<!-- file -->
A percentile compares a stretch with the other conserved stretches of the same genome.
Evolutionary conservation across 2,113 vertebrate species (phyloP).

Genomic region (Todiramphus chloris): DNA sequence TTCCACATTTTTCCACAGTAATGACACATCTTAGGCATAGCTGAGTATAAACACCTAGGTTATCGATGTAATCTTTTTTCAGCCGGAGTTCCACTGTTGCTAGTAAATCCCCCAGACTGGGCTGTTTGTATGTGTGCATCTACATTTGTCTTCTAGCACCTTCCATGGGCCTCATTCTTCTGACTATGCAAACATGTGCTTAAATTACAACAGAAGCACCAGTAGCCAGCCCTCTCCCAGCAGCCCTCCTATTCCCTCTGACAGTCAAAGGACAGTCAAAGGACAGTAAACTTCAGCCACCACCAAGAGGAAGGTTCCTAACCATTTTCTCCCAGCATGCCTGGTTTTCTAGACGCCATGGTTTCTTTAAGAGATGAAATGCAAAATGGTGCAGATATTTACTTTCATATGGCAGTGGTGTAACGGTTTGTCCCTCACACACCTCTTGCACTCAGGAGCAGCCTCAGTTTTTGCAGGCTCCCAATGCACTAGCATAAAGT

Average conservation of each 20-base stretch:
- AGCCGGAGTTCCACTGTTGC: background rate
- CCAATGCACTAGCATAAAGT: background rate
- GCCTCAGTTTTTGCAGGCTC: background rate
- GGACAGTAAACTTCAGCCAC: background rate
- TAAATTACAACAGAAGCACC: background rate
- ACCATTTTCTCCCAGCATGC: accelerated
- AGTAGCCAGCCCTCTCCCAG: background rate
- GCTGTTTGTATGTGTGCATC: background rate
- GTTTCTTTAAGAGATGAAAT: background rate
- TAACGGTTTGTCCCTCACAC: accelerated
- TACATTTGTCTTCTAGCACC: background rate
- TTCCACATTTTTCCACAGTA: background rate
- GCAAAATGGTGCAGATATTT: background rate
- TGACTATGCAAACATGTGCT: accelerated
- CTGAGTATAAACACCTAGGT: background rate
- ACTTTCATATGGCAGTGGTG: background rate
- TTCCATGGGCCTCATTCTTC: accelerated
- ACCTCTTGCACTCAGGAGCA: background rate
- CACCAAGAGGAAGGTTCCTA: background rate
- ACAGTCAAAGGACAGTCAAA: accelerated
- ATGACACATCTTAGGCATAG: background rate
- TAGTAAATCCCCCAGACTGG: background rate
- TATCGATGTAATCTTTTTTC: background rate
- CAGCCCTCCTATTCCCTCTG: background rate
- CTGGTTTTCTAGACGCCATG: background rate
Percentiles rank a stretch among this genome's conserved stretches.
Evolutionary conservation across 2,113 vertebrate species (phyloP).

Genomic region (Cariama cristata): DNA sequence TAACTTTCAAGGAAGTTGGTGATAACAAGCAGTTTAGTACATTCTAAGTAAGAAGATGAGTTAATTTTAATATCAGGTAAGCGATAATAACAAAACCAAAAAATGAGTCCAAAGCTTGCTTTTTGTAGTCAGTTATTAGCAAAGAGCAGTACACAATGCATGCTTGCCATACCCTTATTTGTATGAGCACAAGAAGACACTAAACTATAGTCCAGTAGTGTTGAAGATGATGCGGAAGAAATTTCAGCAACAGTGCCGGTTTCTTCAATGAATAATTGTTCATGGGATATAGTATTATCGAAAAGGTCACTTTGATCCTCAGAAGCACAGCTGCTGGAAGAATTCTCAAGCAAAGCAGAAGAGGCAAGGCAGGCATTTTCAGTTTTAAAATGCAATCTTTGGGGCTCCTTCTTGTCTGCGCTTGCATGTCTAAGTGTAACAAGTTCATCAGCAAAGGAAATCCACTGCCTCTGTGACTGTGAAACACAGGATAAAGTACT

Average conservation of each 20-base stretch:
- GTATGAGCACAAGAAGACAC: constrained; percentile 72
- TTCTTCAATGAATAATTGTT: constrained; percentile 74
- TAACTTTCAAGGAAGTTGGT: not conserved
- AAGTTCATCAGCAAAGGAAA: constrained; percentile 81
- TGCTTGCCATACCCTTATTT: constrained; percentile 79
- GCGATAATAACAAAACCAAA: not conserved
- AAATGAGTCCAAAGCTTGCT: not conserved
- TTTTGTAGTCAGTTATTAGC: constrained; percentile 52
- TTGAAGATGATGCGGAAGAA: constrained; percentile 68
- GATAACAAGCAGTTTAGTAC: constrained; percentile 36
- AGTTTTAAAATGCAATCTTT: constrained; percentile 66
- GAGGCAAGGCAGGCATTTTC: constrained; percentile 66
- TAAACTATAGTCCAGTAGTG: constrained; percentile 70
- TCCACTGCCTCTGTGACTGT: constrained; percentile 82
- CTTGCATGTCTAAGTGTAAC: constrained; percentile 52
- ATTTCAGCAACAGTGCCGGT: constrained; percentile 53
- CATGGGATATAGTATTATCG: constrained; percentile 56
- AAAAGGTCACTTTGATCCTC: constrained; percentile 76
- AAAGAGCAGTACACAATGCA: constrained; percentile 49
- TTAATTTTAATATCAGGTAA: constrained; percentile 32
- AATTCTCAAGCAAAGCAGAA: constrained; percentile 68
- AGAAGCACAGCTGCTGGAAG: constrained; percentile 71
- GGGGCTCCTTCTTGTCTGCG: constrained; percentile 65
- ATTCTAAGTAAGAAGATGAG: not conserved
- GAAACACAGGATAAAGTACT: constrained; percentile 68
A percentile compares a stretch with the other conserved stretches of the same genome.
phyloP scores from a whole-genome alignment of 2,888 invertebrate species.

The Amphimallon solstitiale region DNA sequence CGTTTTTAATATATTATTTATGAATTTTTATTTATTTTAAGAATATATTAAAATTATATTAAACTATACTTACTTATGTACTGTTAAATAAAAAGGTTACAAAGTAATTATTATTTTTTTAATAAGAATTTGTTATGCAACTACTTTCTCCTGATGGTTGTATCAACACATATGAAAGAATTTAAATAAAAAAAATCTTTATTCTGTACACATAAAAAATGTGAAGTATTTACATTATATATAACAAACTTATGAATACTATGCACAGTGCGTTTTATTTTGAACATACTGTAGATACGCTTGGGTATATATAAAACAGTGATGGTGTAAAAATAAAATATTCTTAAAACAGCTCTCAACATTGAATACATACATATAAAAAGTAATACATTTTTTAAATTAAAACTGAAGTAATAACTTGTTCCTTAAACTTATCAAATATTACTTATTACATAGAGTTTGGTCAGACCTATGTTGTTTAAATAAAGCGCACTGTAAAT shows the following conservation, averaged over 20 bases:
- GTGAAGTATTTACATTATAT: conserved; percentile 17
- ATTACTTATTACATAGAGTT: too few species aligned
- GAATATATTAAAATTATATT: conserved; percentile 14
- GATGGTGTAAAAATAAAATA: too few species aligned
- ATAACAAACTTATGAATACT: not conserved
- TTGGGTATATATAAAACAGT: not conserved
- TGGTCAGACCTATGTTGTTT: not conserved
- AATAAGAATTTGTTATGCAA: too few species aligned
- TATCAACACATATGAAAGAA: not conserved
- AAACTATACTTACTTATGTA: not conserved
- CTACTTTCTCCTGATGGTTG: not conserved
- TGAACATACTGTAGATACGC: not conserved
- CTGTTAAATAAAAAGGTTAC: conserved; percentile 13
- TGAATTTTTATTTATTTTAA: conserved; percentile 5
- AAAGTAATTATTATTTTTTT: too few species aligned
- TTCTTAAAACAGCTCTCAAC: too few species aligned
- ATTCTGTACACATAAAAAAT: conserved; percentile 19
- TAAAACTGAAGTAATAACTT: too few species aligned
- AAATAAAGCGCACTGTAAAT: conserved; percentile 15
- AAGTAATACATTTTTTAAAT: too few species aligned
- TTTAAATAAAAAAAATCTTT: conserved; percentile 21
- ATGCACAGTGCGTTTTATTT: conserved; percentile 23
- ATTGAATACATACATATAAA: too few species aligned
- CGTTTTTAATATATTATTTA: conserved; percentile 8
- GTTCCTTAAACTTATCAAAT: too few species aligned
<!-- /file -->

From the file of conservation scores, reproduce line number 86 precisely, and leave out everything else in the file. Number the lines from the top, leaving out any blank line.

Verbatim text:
- GTTCCTTAAACTTATCAAAT: too few species aligned